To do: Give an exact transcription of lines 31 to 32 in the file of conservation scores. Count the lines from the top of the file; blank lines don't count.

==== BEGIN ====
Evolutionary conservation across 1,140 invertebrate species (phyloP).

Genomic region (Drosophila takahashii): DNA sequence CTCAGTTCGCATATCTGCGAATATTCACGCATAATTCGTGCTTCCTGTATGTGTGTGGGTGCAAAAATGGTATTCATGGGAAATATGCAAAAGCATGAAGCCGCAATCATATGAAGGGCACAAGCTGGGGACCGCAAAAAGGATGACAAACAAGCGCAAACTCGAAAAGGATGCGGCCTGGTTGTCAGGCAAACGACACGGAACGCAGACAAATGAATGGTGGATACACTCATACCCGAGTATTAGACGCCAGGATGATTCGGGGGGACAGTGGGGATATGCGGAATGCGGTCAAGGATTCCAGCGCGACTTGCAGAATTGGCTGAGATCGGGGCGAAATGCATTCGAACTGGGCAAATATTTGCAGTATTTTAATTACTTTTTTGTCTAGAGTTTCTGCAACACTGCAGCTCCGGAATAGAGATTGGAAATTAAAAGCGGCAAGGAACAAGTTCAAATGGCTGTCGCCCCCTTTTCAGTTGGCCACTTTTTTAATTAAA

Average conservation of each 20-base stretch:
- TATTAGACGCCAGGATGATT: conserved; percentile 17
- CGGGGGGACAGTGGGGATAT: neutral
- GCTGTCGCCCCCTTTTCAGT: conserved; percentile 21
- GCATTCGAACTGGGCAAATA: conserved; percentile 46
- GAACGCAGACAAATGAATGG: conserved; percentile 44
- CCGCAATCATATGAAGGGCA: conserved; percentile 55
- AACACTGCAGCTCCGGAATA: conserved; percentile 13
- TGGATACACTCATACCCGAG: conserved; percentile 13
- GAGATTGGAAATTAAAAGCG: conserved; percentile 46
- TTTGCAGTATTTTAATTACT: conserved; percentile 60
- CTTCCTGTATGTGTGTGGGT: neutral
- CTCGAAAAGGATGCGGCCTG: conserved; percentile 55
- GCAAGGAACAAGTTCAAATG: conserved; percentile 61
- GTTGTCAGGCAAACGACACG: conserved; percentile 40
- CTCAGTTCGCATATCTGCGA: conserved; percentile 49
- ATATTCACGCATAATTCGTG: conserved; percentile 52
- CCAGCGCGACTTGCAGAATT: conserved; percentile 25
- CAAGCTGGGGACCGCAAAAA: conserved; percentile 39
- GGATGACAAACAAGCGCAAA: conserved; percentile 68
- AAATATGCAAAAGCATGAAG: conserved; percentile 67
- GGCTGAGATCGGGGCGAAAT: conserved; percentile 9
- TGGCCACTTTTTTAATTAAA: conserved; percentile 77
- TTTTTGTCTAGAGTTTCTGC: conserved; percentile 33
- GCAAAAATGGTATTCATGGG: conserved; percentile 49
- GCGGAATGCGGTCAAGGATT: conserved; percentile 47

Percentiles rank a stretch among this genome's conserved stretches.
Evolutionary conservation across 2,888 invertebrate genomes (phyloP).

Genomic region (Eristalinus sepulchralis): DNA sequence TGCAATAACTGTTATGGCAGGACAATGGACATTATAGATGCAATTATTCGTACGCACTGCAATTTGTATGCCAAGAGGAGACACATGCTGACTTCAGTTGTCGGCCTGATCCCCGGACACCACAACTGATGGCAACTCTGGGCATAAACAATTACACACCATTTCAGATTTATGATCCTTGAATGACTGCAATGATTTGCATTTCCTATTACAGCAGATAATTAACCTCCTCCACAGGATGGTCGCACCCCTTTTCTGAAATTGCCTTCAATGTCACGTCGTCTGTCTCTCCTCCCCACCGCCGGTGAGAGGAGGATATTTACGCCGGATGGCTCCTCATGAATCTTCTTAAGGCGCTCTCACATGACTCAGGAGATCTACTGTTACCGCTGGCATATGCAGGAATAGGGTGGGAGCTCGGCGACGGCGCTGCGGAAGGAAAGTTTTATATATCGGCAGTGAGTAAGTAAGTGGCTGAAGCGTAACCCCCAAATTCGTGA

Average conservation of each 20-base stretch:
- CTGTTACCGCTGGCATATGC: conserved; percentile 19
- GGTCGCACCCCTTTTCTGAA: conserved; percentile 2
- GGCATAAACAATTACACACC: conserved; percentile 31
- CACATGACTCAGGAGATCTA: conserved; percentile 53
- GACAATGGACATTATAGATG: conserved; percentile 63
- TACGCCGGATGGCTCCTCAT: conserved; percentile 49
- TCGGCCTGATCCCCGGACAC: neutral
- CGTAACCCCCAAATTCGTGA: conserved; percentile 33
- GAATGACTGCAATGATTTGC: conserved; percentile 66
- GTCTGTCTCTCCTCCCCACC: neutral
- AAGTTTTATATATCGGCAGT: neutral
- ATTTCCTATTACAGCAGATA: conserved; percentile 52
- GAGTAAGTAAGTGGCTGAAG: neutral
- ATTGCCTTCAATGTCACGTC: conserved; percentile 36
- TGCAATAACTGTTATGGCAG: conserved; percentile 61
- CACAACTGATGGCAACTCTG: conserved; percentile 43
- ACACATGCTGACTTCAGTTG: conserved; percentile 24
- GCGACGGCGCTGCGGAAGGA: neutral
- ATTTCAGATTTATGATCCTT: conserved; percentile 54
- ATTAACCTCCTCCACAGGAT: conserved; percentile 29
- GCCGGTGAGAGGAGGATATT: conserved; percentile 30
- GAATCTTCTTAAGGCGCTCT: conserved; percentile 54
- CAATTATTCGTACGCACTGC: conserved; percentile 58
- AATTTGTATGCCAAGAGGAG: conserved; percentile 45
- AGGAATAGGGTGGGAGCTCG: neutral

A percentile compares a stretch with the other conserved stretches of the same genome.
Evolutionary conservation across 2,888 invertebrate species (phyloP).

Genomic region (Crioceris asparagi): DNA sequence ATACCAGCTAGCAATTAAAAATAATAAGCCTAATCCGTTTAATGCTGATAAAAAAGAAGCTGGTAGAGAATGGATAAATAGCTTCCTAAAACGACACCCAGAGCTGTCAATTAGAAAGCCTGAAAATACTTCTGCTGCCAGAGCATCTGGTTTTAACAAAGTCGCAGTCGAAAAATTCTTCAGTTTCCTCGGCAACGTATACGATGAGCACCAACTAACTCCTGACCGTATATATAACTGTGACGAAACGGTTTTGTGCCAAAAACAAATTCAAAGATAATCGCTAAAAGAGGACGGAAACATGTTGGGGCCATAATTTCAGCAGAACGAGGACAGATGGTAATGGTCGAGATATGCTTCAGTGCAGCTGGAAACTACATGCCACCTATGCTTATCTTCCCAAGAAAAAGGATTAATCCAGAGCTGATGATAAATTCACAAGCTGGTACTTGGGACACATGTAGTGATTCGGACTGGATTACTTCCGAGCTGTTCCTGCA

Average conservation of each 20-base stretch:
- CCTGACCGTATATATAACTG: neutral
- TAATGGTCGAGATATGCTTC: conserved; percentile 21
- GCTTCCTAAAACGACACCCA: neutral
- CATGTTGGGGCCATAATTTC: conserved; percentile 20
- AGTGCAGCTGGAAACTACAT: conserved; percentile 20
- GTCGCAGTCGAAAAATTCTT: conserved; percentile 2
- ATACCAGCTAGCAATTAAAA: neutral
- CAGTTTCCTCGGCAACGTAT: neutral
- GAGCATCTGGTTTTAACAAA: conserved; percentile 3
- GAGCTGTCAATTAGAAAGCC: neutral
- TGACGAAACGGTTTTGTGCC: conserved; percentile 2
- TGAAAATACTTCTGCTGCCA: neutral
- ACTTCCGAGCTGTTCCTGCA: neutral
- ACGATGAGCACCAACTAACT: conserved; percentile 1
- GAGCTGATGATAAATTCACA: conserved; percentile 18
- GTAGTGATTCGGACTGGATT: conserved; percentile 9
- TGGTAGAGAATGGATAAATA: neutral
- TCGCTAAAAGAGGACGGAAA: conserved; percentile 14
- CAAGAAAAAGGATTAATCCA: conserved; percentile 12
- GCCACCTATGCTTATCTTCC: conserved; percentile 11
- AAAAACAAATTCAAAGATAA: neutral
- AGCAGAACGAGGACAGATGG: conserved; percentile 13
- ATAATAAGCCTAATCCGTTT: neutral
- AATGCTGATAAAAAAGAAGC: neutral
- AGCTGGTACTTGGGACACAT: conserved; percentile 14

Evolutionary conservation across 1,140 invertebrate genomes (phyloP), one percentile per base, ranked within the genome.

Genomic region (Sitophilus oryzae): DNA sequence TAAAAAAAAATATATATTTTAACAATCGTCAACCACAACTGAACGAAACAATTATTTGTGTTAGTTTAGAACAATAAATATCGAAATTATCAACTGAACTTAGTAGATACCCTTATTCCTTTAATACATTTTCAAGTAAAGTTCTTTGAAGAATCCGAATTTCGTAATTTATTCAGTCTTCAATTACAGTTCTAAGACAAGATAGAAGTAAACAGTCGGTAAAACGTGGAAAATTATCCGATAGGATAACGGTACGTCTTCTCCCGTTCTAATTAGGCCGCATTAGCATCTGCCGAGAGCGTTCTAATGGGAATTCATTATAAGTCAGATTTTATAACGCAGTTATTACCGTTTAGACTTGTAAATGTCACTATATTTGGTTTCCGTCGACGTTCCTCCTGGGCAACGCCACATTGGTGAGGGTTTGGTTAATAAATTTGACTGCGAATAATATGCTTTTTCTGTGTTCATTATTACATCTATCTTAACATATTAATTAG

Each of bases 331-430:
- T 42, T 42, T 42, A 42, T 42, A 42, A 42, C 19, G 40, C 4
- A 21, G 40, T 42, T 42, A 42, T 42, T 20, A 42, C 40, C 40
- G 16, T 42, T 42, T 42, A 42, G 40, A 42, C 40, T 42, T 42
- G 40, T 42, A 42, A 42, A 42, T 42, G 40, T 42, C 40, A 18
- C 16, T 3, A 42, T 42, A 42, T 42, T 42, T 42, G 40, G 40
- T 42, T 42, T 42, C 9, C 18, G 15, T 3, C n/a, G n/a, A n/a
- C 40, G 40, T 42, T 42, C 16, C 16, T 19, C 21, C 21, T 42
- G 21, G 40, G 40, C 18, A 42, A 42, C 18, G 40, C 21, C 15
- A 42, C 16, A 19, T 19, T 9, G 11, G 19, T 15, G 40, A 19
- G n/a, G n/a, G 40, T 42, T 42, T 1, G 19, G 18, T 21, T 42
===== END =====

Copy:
Genomic region (Eristalinus sepulchralis): DNA sequence TGCAATAACTGTTATGGCAGGACAATGGACATTATAGATGCAATTATTCGTACGCACTGCAATTTGTATGCCAAGAGGAGACACATGCTGACTTCAGTTGTCGGCCTGATCCCCGGACACCACAACTGATGGCAACTCTGGGCATAAACAATTACACACCATTTCAGATTTATGATCCTTGAATGACTGCAATGATTTGCATTTCCTATTACAGCAGATAATTAACCTCCTCCACAGGATGGTCGCACCCCTTTTCTGAAATTGCCTTCAATGTCACGTCGTCTGTCTCTCCTCCCCACCGCCGGTGAGAGGAGGATATTTACGCCGGATGGCTCCTCATGAATCTTCTTAAGGCGCTCTCACATGACTCAGGAGATCTACTGTTACCGCTGGCATATGCAGGAATAGGGTGGGAGCTCGGCGACGGCGCTGCGGAAGGAAAGTTTTATATATCGGCAGTGAGTAAGTAAGTGGCTGAAGCGTAACCCCCAAATTCGTGA

Average conservation of each 20-base stretch: